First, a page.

Monday July 15, 2024

‘Cultures and cities are remembered because of poets and writers’

By Zoya Anwer
November 23, 2018

The 11th International Urdu Conference kicked off at the Arts Council Karachi on Thursday with the commemoration of progressive writer and activist Fahmida Riaz, who passed away in Lahore the previous night.

Arts Council Karachi President Ahmed Shah opened the event by stressing that cultures and cities are often remembered not because of their governments but due to the poets and writers produced in their eras, which is only possible with the state’s support.

“Those who feel they have a monopoly over language need to remember that Karachi is a multi-ethnic city where different groups of people exist and speak different languages so they can’t be divided over this.”

He said that categorising people into groups that harbour hatred led the city to tumultuous times, but now it’s time to reclaim the Urdu language, which brings all groups together. He thanked the government for taking the field of arts seriously by allocating generous sums for the council.


Presenting his essay as the first speaker, writer and critic Nasir Abbas Nayyar said that society is constantly being attacked by the weapon of conformity, which despite being blunt makes a significant dent.

Referring to the backlash against Asia Bibi’s acquittal, he said that our society has kneeled before one group, which didn’t just besiege a city but rather has the entire country under its control.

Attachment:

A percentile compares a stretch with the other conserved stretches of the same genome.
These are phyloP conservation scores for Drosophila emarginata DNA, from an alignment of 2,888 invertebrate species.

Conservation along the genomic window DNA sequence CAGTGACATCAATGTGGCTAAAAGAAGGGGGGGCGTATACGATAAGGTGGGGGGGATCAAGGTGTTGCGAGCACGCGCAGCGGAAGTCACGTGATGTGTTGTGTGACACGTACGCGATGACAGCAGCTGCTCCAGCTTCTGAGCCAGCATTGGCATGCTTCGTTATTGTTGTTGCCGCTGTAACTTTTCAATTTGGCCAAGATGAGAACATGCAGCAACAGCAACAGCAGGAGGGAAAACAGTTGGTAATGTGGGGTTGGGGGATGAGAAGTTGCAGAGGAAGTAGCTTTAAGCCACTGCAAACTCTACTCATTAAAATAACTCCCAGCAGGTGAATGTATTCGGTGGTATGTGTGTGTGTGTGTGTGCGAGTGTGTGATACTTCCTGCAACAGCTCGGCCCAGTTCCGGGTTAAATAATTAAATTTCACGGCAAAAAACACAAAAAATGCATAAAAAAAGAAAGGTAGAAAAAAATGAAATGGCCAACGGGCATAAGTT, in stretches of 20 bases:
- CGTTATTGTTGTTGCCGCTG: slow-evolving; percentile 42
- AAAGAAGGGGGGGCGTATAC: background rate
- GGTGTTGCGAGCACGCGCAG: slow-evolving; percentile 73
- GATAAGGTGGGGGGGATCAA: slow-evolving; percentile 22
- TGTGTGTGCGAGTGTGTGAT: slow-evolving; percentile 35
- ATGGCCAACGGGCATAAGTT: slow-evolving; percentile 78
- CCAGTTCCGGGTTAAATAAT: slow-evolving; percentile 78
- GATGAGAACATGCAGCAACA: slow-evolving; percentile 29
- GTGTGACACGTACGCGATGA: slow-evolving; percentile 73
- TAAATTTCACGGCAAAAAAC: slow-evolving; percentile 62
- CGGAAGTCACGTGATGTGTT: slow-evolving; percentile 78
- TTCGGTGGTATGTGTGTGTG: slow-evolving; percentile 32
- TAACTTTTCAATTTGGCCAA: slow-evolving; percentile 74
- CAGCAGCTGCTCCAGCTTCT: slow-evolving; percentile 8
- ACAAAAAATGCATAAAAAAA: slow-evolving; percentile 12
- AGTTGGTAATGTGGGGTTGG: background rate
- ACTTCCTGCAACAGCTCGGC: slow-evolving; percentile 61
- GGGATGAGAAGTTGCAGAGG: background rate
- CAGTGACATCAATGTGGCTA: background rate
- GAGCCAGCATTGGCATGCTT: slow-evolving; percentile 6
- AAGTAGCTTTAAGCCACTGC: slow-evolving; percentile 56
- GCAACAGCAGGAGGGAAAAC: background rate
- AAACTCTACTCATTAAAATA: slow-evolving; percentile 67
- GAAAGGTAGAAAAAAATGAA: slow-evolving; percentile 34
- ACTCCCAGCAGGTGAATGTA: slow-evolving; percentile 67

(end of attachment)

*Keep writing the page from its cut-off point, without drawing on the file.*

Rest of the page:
“Some 100 years ago such people would burn the book of a writer they did not necessarily agree with, but now they would set the author on fire if they could.” He said literary circles are also sceptical of those who are using intellect and creativity to challenge the conformist mindset, which is giving room to those who wish to impose their thoughts on everyone else.

Referring to the words of Abu al-Ala al-Mari, an Arab philosopher in the Islamic Golden Age, Nayyar said that time and time again people have suffered injustices, but they need to stop waiting for a messiah because no leader can be better than intellect.

He lamented that despite being witnesses to events that have taken the lives of people, the masses continue to look away due to historical amnesia.


Indian writer and critic Shamim Hanafi spoke about Urdu as a language and the effects of evolution over time. He felt that to build a connection with the language and society, poets and writers need to reassess the relationship between the earth and the world, which would help them create wonders, one of the purposes of a language.

Some of the renowned names present during the inaugural session included Asad Muhammad Khan, Iftikhar Arif, Mustansar Hussain Tarar, Raza Ali Abidi from the UK, Pirzada Qasim Raza Siddiqui, Ejaz Ahmed Farooqi, Talat Hussain, Arif Naqvi, Masood Ashar, Athar Waqar, Ameena Saiyid, Zahida Hina and Noor Zaheer.